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    ABSTRACT: The psychological and social sciences literature is replete with assertions that human beings are fundamentally and pervasively motivated by the need to belong. This paper reports on some of the findings from the qualitative phase of a mixed-method, multi-site study that explored nursing students' experience of belongingness while on clinical placements. Students from Australia and the United Kingdom were interviewed to identify factors that impact upon and are consequences of belongingness. A montage of participants' stories is used to illustrate some of the key features of clinical workplaces that are conducive to the development of belongingness. Contextual factors and interpersonal dynamics were seen to have a significant bearing on students' experiences. Clinical leaders/managers who were welcoming, accepting and supportive, and nursing staff who were inclusive and encouraging, facilitated students' perception of being valued and respected as members of the nursing team. Additionally, the provision of consistent, quality mentorship was identified as important to students' feelings of connectedness and fit. The experience of belongingness, in turn, enhanced students' potential for learning and influenced their future career decisions. Alternatively, alienation resulted from unreceptive and unwelcoming clinical environments and from the dissonance created when students' personal and professional values did not articulate with those evident in practice environments. Consequently, distress, detachment and disengagement occurred and students' capacity and motivation for learning was negatively impacted.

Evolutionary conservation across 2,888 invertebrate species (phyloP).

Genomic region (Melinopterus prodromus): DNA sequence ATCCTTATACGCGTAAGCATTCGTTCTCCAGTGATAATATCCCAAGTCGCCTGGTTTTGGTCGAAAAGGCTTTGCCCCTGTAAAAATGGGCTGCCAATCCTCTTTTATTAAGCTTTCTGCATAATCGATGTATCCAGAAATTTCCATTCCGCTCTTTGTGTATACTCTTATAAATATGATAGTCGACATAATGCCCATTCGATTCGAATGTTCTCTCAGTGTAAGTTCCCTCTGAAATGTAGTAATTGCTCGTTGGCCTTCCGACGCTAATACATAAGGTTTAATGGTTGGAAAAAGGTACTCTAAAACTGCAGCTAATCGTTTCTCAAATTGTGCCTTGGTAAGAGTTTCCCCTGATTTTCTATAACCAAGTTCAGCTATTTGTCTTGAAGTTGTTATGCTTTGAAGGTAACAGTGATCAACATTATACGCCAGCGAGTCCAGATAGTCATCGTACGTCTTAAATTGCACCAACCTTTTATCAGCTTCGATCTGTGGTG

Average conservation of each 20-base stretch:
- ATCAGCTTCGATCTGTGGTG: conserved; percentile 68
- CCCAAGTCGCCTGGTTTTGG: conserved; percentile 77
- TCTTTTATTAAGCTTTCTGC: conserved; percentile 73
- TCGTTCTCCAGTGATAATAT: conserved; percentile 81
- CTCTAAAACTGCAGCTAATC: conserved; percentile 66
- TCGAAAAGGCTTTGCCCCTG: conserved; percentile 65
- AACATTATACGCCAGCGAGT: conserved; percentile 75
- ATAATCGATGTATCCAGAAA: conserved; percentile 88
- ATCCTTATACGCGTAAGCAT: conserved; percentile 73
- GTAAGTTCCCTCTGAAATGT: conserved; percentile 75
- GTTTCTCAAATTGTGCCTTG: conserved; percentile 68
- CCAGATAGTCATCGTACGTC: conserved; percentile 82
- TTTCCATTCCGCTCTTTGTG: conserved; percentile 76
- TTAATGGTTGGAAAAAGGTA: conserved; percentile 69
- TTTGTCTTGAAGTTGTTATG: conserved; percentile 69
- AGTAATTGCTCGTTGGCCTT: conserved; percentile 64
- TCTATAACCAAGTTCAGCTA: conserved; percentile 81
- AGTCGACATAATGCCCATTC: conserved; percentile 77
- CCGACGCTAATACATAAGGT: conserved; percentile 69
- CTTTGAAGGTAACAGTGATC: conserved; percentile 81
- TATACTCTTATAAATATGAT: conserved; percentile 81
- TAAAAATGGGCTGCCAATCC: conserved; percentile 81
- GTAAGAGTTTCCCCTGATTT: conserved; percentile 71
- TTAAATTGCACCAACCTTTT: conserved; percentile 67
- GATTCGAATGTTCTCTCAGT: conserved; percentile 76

Contemporary nurse: a journal for the Australian nursing profession 05/2007; 24(2):162-74. · 0.44 Impact Factor